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Dr. Jai Maharaj

Posts: 276
Registered: 1/30/06
Posted: Jan 8, 2008 9:53 PM
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Cram, sham maths -- Surajit Dasgupta

Forwarded message from S. Kalyanaraman

Cram maths, sham maths

By Surajit Dasgupta
The Pioneer
Monday, January 7, 2008

If Japan thinks that the high percentage of Indians found
in technical jobs worldwide is due to our memorising
mathematical concepts instead of understanding them, it has
got its sums all wrong. And we should not pat our backs,
thinking that this formula works, says Surajit Dasgupta

A large number of Indians are under the impression that it
is only in this country that children who find mathematics
difficult can manage to do well in examinations on the
subject, if they can learn all sums by rote. They will be
surprised to study the contents of the textbooks of British
schools (under the GCSE). Taking quadratic equations, for
example, if the books published by NCERT, and those written
by RD Sharma and RS Aggarwal have on an average seven
exercises on the chapter, with about 20 problems to solve
in each, the British books have one set of exercises each
for positive and negative coefficients of x 2, x and the
constant (in the expression ax2 + bx + c), with at least 30
sums in each!

So, presuming that our children are passing maths exams by
virtue of sheer memory power, they are memorising the
solution of 140 (20 sums x 7 exercises) quadratic
expressions/ equations. Now, their British peers need to
solve 30 sums with '+ax 2's, 30 more with '-- ax2's, 30
more with '+bx', 30 with '-- bx', as many with '+c's and an
equal number of sums with negative constant terms. If you
thought this total 180 is just marginally more than our
140, hold your breath; now will begin the exercises with
random combinations of the above positives and negatives!
Now, if the British students do not memorise sums, why do
they need so many practice problems to rub the concept in?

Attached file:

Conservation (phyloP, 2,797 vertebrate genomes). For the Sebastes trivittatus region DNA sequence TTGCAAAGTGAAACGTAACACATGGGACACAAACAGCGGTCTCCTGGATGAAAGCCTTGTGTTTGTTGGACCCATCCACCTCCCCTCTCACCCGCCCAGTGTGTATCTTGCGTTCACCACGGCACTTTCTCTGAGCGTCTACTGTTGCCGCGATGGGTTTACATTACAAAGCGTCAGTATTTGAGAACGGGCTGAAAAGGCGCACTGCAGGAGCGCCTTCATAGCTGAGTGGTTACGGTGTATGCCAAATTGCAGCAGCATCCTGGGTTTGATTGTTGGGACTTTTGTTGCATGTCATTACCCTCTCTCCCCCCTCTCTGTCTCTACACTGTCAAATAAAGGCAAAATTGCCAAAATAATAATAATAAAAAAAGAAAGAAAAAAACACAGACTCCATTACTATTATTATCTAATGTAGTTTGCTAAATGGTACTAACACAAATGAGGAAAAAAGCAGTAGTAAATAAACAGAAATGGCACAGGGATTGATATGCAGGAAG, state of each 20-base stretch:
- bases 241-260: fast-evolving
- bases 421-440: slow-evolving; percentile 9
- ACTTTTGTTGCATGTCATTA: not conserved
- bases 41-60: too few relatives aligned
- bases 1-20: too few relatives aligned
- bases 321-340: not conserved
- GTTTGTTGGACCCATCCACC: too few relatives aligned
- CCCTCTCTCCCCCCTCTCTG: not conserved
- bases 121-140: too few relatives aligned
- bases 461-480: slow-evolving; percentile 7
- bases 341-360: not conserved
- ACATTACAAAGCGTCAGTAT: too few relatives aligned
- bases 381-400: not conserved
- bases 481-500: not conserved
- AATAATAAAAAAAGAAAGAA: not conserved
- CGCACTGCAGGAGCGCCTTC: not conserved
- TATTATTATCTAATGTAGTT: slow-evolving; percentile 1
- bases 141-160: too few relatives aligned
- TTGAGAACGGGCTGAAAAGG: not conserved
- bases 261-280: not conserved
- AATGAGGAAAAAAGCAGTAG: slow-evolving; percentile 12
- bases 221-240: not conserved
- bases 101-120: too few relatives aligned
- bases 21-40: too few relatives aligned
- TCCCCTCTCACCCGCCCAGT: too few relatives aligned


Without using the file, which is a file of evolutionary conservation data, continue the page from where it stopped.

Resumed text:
The above was a prelude to my categorical disagreement with
the inference drawn by a prominent national newspaper in
its second editorial on January 3 from a report in The New
York Times that it had carried on the front page the
previous day. A news analysis by Martin Fackler with
unflattering references to the Japanese was turned into an
excuse for Indians' to pat their backs, for, as the paper
saw it, this country's high production of technocrats owing
to learning mathematics by rote.

Compare these statements from the article and the edit and
you can judge the error of judgement. Some sentences from
the article are: "Japan is suffering a crisis of confidence
these days about its ability to compete with its emerging
Asian rivals, China and India... Japan has grown
increasingly insecure, gripped by (the) fear that it is
being overshadowed by India and China, which are rapidly
gaining in economic weight and sophistication. .. India's
success in software development, Internet businesses and
knowledge-intensive industries in which Japan has failed to
make inroads has set off more than a tinge of envy... the
aspects of Indian education they now praise are similar to
those that once made Japan famous for its work ethic and
discipline: learning more at an earlier age, an emphasis on
memorisation and cramming, and a focus on the basics,
particularly in math and science..."

And the editorial concludes: "India is, alas, trying to
move beyond the rote formula." Alas? It should have been
"India is, mercifully, trying to move beyond the rote
formula." If the "rote formula" were right, why would
Japan, despite following that formula once, now witness a
slump in technocracy? And why would things come to such a
passé now that the whole nation would suffer from
insecurity? Moreover, why aren't the Japanese learning from
the UK, given that the British method of teaching, which we
inherited forgetting our glorious ancient age of Vedic
mathematics, is more extensive to facilitate memorisation?

The answer is: Memory may give you a headstart and make you
pass exams but won't take you ahead in any profession where
you need to apply the concepts. Also to be noted is the
fact that if Indians crowd the technology-related job
market today, it's because the four to five per cent of
brilliant students it produces per classroom make up for
enough candidates for the whole world and more. But what
about the remaining 95 per cent? In every batch of students
I have taught in Delhi and Kolkata, I have found about five
to six students jostling for space for the first three